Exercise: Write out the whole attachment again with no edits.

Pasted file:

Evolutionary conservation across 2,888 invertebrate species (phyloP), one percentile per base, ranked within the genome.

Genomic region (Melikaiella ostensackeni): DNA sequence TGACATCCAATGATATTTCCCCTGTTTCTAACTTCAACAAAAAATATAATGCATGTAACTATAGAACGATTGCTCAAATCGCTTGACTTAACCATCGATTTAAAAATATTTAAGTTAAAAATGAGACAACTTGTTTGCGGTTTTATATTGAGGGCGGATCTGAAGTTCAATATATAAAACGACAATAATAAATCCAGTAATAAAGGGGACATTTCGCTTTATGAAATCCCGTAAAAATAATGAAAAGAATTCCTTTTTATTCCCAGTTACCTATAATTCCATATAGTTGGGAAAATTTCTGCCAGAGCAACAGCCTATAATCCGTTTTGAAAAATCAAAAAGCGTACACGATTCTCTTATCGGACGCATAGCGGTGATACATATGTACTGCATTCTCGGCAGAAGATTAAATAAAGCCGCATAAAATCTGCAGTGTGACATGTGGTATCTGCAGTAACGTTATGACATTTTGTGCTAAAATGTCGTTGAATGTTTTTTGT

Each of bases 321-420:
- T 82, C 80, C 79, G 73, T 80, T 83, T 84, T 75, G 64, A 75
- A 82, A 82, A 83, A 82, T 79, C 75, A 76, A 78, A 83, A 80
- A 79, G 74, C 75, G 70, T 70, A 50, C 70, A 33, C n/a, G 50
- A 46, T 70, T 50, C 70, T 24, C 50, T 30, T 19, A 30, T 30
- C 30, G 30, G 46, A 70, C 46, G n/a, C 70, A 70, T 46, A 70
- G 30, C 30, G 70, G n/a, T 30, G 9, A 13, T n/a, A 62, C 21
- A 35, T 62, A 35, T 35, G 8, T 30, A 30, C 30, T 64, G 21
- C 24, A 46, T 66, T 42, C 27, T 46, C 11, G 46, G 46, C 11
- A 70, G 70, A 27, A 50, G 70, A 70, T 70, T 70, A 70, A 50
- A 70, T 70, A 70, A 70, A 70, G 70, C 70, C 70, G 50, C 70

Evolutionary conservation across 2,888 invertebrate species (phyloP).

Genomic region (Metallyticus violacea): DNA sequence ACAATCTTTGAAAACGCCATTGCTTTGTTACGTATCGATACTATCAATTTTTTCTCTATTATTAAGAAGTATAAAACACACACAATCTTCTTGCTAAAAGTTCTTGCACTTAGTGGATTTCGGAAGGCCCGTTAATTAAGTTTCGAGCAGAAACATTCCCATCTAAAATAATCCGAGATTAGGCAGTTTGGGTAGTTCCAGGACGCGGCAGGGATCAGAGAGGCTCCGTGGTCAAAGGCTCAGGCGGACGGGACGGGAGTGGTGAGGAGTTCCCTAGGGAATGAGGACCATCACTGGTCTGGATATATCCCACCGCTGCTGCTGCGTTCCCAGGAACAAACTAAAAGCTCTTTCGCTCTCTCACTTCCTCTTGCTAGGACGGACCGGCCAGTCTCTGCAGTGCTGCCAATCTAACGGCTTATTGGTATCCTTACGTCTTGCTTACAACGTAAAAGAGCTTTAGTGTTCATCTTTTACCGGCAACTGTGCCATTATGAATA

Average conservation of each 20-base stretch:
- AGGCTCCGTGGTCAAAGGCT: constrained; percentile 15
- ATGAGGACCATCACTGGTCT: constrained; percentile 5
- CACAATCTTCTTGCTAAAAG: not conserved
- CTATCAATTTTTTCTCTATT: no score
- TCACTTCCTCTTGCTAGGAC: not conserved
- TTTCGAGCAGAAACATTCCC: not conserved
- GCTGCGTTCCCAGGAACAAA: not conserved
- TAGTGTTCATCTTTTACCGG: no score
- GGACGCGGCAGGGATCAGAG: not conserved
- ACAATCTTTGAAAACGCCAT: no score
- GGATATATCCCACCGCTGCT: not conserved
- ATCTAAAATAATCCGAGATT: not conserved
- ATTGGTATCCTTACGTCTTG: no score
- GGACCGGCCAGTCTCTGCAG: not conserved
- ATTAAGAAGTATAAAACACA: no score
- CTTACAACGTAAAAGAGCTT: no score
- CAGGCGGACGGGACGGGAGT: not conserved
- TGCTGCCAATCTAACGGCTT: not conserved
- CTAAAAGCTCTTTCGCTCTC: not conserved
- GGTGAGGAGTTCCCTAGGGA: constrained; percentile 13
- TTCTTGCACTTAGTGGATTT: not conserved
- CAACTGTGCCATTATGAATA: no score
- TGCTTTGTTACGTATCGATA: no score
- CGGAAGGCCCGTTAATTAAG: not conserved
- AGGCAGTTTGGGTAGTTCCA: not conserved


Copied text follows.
Evolutionary conservation across 2,888 invertebrate species (phyloP), one percentile per base, ranked within the genome.

Genomic region (Melikaiella ostensackeni): DNA sequence TGACATCCAATGATATTTCCCCTGTTTCTAACTTCAACAAAAAATATAATGCATGTAACTATAGAACGATTGCTCAAATCGCTTGACTTAACCATCGATTTAAAAATATTTAAGTTAAAAATGAGACAACTTGTTTGCGGTTTTATATTGAGGGCGGATCTGAAGTTCAATATATAAAACGACAATAATAAATCCAGTAATAAAGGGGACATTTCGCTTTATGAAATCCCGTAAAAATAATGAAAAGAATTCCTTTTTATTCCCAGTTACCTATAATTCCATATAGTTGGGAAAATTTCTGCCAGAGCAACAGCCTATAATCCGTTTTGAAAAATCAAAAAGCGTACACGATTCTCTTATCGGACGCATAGCGGTGATACATATGTACTGCATTCTCGGCAGAAGATTAAATAAAGCCGCATAAAATCTGCAGTGTGACATGTGGTATCTGCAGTAACGTTATGACATTTTGTGCTAAAATGTCGTTGAATGTTTTTTGT

Each of bases 321-420:
- T 82, C 80, C 79, G 73, T 80, T 83, T 84, T 75, G 64, A 75
- A 82, A 82, A 83, A 82, T 79, C 75, A 76, A 78, A 83, A 80
- A 79, G 74, C 75, G 70, T 70, A 50, C 70, A 33, C n/a, G 50
- A 46, T 70, T 50, C 70, T 24, C 50, T 30, T 19, A 30, T 30
- C 30, G 30, G 46, A 70, C 46, G n/a, C 70, A 70, T 46, A 70
- G 30, C 30, G 70, G n/a, T 30, G 9, A 13, T n/a, A 62, C 21
- A 35, T 62, A 35, T 35, G 8, T 30, A 30, C 30, T 64, G 21
- C 24, A 46, T 66, T 42, C 27, T 46, C 11, G 46, G 46, C 11
- A 70, G 70, A 27, A 50, G 70, A 70, T 70, T 70, A 70, A 50
- A 70, T 70, A 70, A 70, A 70, G 70, C 70, C 70, G 50, C 70

Evolutionary conservation across 2,888 invertebrate species (phyloP).

Genomic region (Metallyticus violacea): DNA sequence ACAATCTTTGAAAACGCCATTGCTTTGTTACGTATCGATACTATCAATTTTTTCTCTATTATTAAGAAGTATAAAACACACACAATCTTCTTGCTAAAAGTTCTTGCACTTAGTGGATTTCGGAAGGCCCGTTAATTAAGTTTCGAGCAGAAACATTCCCATCTAAAATAATCCGAGATTAGGCAGTTTGGGTAGTTCCAGGACGCGGCAGGGATCAGAGAGGCTCCGTGGTCAAAGGCTCAGGCGGACGGGACGGGAGTGGTGAGGAGTTCCCTAGGGAATGAGGACCATCACTGGTCTGGATATATCCCACCGCTGCTGCTGCGTTCCCAGGAACAAACTAAAAGCTCTTTCGCTCTCTCACTTCCTCTTGCTAGGACGGACCGGCCAGTCTCTGCAGTGCTGCCAATCTAACGGCTTATTGGTATCCTTACGTCTTGCTTACAACGTAAAAGAGCTTTAGTGTTCATCTTTTACCGGCAACTGTGCCATTATGAATA

Average conservation of each 20-base stretch:
- AGGCTCCGTGGTCAAAGGCT: constrained; percentile 15
- ATGAGGACCATCACTGGTCT: constrained; percentile 5
- CACAATCTTCTTGCTAAAAG: not conserved
- CTATCAATTTTTTCTCTATT: no score
- TCACTTCCTCTTGCTAGGAC: not conserved
- TTTCGAGCAGAAACATTCCC: not conserved
- GCTGCGTTCCCAGGAACAAA: not conserved
- TAGTGTTCATCTTTTACCGG: no score
- GGACGCGGCAGGGATCAGAG: not conserved
- ACAATCTTTGAAAACGCCAT: no score
- GGATATATCCCACCGCTGCT: not conserved
- ATCTAAAATAATCCGAGATT: not conserved
- ATTGGTATCCTTACGTCTTG: no score
- GGACCGGCCAGTCTCTGCAG: not conserved
- ATTAAGAAGTATAAAACACA: no score
- CTTACAACGTAAAAGAGCTT: no score
- CAGGCGGACGGGACGGGAGT: not conserved
- TGCTGCCAATCTAACGGCTT: not conserved
- CTAAAAGCTCTTTCGCTCTC: not conserved
- GGTGAGGAGTTCCCTAGGGA: constrained; percentile 13
- TTCTTGCACTTAGTGGATTT: not conserved
- CAACTGTGCCATTATGAATA: no score
- TGCTTTGTTACGTATCGATA: no score
- CGGAAGGCCCGTTAATTAAG: not conserved
- AGGCAGTTTGGGTAGTTCCA: not conserved